This is the 23rd issue of Annual Series of Analytical reports regularly published by the HSE Institute of Demography since 1993. The recent report conducts the detailed analysis of the current situation in Russia’s demography in the context of its long-term evolution and demographic tendencies as seen through the prism of main demographic processes, such as marriage, birth and death rates, family planning, international and internal (intra-Russian) migration, changes in population, and age structure of Russia’s population. The analysis is based on the official data of the Federal State Statistics service of Russian Federation, ministries and government agencies of Russian Federation, international organizations and national statistics services of other countries as well as local estimates (acquired by using these resources), the results of special sampling studies, and the materials of scholarly publications. The book is designed for the researchers that work in the field of demography and similar disciplines as well as decision-making employees, workers of government organizations of all levels, and instructors and students of secondary and postsecondary professional schools.
This paper aims to estimate the cancer mortality and morbidity derivatives for the Russian population given the limited access to medical and demographic data. The multiple decrement life table method also known as the population model of cancer was originally proposed by J. Duchêne and makes it possible to assess otherwise inaccessible indicators, such as the prevalence of cancer in the Russian population. Applying this model to the publicly available data on cancer mortality and morbidity, we were able to estimate the following indicators for the Russian population: average age at malignant neoplasms (MN) diagnosis, the average duration of disease, the prevalence of MN, and an average age at death from MN. We aimed to determine whether the prevalence of MN is increasing in the Russian Federation and whether this growth is occurring due to the expansion of morbidity.
It was found that the average age at cancer diagnosis, along with the average age at death from cancer, is increasing in the Russian population, with the primacy of the latter. These processes are in turn resulting in an increase of the average number of years lived with cancer, hence justifying the claim for an expansion of morbidity. This phenomenon, along with the increase in the incidence of MN, is the cause of the increase in MN prevalence in Russia.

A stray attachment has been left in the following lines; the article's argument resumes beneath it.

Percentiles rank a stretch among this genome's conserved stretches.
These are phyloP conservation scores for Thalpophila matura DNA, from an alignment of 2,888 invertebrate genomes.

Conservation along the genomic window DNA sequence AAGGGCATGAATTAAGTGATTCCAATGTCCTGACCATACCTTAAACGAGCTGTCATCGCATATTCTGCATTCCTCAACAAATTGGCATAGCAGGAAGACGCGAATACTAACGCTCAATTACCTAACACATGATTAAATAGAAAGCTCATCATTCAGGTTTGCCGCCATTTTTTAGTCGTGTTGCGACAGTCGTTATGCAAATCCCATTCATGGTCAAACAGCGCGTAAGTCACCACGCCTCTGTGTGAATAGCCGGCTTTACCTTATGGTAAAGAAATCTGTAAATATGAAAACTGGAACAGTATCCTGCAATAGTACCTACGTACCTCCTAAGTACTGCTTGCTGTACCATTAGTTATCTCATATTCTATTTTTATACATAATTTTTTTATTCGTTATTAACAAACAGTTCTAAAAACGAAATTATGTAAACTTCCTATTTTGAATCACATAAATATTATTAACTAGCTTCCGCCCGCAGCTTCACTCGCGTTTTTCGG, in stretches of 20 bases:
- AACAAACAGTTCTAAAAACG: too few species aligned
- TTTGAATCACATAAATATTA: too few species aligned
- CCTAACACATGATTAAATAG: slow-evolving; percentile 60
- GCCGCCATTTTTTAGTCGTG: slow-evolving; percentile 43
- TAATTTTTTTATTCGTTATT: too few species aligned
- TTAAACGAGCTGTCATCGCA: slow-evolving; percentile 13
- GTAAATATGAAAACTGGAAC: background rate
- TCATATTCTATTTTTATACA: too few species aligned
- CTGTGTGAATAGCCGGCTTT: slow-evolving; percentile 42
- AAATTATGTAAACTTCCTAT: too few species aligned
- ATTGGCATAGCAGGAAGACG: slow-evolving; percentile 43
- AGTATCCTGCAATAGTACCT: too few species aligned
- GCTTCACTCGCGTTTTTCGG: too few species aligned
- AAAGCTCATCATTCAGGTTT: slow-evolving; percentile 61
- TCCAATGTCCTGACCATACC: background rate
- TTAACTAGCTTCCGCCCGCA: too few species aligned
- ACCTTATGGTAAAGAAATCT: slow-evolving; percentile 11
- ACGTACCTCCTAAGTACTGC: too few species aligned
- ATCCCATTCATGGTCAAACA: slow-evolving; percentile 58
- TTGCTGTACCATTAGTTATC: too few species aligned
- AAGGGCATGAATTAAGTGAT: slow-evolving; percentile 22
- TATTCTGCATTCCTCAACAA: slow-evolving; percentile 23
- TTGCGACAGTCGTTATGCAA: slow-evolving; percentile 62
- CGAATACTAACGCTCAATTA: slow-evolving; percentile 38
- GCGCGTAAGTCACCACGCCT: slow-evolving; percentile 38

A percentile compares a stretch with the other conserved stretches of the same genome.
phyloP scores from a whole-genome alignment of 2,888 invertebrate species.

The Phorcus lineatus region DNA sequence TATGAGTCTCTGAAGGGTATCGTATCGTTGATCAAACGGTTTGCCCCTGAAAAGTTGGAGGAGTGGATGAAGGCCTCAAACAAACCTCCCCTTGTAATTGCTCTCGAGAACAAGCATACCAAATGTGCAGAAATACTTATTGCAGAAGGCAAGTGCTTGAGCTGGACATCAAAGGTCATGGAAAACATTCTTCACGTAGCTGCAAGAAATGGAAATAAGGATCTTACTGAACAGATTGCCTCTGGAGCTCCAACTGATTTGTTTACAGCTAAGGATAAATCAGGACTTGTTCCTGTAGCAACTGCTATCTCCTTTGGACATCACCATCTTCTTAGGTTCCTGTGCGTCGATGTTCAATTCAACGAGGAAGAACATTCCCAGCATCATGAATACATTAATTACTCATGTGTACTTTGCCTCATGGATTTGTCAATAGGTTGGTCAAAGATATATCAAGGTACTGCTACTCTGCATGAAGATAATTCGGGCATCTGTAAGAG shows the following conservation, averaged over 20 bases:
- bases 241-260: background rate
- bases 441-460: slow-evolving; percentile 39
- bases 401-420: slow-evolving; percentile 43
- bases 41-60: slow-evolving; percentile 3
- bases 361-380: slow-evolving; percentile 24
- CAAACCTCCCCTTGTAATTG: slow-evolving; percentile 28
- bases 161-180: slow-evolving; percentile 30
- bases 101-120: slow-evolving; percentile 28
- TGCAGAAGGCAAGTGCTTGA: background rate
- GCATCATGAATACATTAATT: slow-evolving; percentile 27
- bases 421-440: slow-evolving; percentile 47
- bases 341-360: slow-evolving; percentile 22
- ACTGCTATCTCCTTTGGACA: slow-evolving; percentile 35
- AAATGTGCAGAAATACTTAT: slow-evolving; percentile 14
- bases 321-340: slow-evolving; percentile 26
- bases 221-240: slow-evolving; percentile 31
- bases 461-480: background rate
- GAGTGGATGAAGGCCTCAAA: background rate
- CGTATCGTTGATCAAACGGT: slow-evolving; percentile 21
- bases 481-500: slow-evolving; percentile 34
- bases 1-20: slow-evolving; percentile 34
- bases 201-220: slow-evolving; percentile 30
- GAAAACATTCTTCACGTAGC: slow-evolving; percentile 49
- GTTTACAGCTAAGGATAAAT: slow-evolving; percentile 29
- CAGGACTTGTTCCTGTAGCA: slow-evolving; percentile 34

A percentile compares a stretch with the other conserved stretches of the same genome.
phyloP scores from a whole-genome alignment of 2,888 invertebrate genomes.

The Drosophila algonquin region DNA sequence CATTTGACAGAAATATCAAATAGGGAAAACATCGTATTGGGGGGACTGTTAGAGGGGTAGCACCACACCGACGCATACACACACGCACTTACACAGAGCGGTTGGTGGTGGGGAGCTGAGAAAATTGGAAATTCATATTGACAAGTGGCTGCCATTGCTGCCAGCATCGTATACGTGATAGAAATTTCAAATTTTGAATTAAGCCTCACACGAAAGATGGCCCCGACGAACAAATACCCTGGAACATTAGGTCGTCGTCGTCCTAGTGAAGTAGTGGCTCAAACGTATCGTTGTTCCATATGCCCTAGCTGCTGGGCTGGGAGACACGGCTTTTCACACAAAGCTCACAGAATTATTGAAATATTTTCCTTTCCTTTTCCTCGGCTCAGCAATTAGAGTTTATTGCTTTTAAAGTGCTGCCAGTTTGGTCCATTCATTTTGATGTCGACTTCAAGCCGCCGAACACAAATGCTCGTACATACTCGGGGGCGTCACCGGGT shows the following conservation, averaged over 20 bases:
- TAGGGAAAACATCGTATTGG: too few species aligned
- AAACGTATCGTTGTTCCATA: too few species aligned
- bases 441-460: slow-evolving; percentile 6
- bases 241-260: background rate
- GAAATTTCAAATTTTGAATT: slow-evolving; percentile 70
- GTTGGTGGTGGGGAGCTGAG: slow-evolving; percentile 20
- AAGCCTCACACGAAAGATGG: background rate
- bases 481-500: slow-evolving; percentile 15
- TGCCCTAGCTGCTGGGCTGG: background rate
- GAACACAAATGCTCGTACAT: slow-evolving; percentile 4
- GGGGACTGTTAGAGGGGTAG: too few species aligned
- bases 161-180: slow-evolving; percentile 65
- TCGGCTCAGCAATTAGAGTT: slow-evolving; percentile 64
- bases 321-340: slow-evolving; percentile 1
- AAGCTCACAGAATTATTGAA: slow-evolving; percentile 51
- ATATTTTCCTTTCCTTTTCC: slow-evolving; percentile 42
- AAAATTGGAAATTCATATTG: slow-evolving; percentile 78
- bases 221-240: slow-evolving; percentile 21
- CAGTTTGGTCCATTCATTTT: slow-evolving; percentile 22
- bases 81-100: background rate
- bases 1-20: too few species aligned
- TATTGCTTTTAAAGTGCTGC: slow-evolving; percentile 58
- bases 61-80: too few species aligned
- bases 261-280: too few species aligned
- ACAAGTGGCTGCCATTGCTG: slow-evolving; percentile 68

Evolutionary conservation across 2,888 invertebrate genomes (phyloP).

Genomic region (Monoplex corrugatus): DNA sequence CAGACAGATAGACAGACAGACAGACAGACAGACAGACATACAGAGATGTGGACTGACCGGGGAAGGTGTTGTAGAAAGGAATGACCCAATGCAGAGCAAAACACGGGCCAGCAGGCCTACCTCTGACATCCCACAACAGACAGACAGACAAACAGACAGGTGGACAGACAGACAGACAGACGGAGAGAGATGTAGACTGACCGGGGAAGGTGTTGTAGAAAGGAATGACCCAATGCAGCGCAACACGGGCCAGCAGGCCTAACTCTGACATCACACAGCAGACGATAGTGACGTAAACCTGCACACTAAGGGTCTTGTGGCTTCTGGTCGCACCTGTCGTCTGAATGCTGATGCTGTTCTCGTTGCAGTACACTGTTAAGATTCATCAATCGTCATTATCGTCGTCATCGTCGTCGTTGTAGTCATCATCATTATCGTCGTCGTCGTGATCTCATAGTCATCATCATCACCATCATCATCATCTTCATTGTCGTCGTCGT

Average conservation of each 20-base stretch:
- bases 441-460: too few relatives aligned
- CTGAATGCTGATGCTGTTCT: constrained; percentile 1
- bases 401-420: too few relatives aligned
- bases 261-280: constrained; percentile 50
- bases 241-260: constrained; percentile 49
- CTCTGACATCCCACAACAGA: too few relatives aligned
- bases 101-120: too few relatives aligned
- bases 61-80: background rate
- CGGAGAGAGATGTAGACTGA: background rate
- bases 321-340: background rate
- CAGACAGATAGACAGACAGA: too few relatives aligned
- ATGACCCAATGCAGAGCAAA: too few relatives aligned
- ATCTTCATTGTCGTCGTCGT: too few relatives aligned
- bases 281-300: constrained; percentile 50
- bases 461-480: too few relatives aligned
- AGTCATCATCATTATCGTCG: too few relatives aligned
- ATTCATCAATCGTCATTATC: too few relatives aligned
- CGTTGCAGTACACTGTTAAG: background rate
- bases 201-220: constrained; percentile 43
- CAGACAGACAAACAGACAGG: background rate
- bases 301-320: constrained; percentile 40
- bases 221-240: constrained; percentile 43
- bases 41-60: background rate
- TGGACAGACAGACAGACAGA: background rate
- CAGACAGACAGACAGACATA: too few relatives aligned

Localizations with the highest and lowest MN prevalence were identified, as well as localizations for which the expansion of morbidity phenomenon does not occur. It was found that in Russia the general trend is for the expansion of morbidity, expressed in an increase in the number of years lived in an imperfect health condition. MN of the lip, oral cavity and oesophagus (C00 - C15) in women is the only localization for which this phenomenon is not observed. This localization is the only exception to the otherwise observed expansion of morbidity. The main limitations and drawbacks of the study are discussed in a separate section.
The collapse of the USSR, transition to market economy and structural changes in society had given start to the family and marriage transformation in Russia and post-soviet countries of Eastern Europe. Estonia is one of the examples of rapid deinstitutionalization of marriage, widespread of cohabitations and nonmarital births. At the same time, since first post-war decades Estonia accepted the Russian migrants throughout a long time. Research shows that adaptation of the Russian population in Estonia has proceeded slowly, and patterns of matrimonial behavior of the Russian migrants and their descendants in Estonia tend to be closer to base patterns of ethnical Russians observed in Russia. In this article the UN ECE ‘Generations and Gender’ Survey data were used to estimate and compare fertility behavior among the Russian and Estonian population in Estonia and Russians in Russia. Our results show the significant changes in reproductive behavior among Estonians and Russians in Estonia, but the probabilities of first births among Russians in Russia are stable across generations. The probabilities of second births were increasing from one generation to other among Estonians women, but contrary, decreased among Russians both in Estonia and Russia. The contribution of births in high-order unions to total number of births significantly sincreased both among Estonians and Russian population in Russia, as well as among Russian migrants in Estonia. At the same time, the reproductive behavior of Russians in Estonia has common features with behavior of the Russian population in Russia: the share of births in the unregistered unions is less, and length of the time interval between the first and second births in the continuous union is bigger, than for Estonians. However, there are signs of some changes in reproductive behavior among Russians in Estonia born after 1970.